Fifty years after participating in studies of pentosuria, an inherited disorder once mistaken for diabetes, 15 families again welcomed medical geneticists into their lives. Their willingness to have their DNA analyzed with advanced genomics technologies has solved a mystery more than a hundred years old.
Researchers from the University of Washington, Israel, and Switzerland reported the solution in the Oct. 31 Early Edition of the Proceedings of the National Academy of Sciences.
Their findings may help elucidate historical and geographical patterns of genetic mutations -- when and how human mutations appear and are carried over generations and with migration of human populations. Pentosuria occurs almost exclusively in Ashkenazi Jews, whose ancestors trace back to the Middle Ages in Central or Eastern Europe. Traditionally, Ashkenazi Jews have married within their religious and ethnic group.
Dr. Arno Motulsky, professor emeritus of medicine, Division of Medical Genetics, and of genome sciences at the UW, and one of the founders of the discipline of medical genetics, was the senior author of the study. He was among the geneticist sleuths who tracked down the families and the genetic mutations responsible for the metabolic condition that ran in their families.
In the early and mid 20th century, clinical testing methods did not distinguish between pentosuria and diabetes mellitus. The confusion resulted in potentially dangerous treatment errors. Diabetic patients have problems with increased levels of glucose, a six-carbon sugar, whereas pentosuria causes high levels of a five-carbon sugar, xylulose, in urine and blood. Pentosuria itself is completely harmless. But when pentosuria patients were misdiagnosed with diabetes and received insulin, their blood glucose levels plummeted and they suffered insulin reactions.
The diagnostic errors motivated New York City biochemist Margaret Lasker to devise an accurate urine test for the five-carbon sugar that is characteristic of pentosuria. This test, and accurate tests for glucose in the urine, resolved the issue.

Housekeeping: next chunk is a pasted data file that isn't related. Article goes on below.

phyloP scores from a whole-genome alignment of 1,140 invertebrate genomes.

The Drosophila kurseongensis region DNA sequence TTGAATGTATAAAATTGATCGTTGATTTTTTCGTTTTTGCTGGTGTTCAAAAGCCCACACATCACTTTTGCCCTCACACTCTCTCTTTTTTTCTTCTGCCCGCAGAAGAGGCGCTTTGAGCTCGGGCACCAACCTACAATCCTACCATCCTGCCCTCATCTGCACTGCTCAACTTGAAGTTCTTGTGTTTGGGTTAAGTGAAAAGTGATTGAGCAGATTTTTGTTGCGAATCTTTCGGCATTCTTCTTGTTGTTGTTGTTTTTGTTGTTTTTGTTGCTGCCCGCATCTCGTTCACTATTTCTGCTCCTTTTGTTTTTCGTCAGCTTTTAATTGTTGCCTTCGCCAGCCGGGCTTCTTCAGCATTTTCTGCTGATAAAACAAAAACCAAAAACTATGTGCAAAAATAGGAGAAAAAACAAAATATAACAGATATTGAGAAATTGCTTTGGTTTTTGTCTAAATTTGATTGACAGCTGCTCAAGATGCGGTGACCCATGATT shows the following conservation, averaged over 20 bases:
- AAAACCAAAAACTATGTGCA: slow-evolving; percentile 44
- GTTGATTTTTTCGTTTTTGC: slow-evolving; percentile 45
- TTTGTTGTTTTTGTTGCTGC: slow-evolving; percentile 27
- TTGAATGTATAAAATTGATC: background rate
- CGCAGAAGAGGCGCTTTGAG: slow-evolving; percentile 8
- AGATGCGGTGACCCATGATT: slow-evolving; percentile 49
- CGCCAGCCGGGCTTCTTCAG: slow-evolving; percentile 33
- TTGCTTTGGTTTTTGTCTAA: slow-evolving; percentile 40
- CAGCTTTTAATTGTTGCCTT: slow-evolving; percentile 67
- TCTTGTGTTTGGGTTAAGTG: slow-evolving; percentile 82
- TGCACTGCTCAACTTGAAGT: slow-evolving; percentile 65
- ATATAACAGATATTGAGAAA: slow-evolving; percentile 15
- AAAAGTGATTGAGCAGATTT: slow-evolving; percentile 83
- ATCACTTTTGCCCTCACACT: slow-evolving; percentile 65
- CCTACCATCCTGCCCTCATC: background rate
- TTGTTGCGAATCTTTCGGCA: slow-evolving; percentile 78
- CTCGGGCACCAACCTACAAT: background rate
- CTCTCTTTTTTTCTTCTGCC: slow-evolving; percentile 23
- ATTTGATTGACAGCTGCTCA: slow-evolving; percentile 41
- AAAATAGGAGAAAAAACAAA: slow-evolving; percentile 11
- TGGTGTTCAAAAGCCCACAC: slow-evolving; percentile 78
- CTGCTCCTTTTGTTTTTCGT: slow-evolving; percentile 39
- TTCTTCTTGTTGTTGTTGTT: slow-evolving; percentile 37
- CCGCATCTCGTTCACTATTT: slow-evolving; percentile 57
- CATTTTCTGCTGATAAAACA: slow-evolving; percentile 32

"People with pentosuria, which needs no treatment, no longer came to clinical attention," Motulsky said.
Lasker also conducted extensive family pedigree and survival studies of people with pentosuria. She concluded that pentosuria, which has no effect on lifespan and no clinical symptoms, was inherited as an autosomal recessive condition: a person had to inherit a causative gene sequence from both parents to have the disorder.
Pentosuria remained the last of Garrod's four inborn errors of metabolism for which the responsible DNA mutations were unknown. In 1904 Dr. Archibald Garrod of the Royal College of London had introduced the idea that certain inherited metabolic conditions were caused by a disease-specific genetic error. He surmised that the mutation disrupted a specific chemical reaction. He gave as examples albinism, cystinuria, alkaptonuria,[KL1] and pentosuria. The underlying mutations for three of these traits have since been discovered.
By 2002, researchers had identified the gene that codes for the enzyme that normally rids the body of excess xylulose. Still no mutations were identified in pentosuria.
However, in the course of sequencing DNA, the UW genomics laboratory of Dr. Mary-Claire King,serendipitously discovered a deletion in this gene in an individual of Ashkenazi Jewish background. King is a professor of medicine, Division of Genetics, and of genome sciences.
King and Motulsky hypothesized that, because the mutated gene led to a protein missing about 50 amino acids, it couldn't produce the right sugar-busting enzyme.
King, Motulsky, their team, and colleagues from Israel and Switzerland set about to determine whether this mutation caused pentosuria. Other UW researchers involved in the study were Sarah Pierce, Cailyn Spurrell, Ming Lee, and Sunday Stray of the Department of Genome Sciences and the Division of Medical Genetics, Department of Medicine; Jessica Mandell of the Division of Medical Genetics, and Michael MacCoss and Michael Bereman of the Department of Genome Sciences.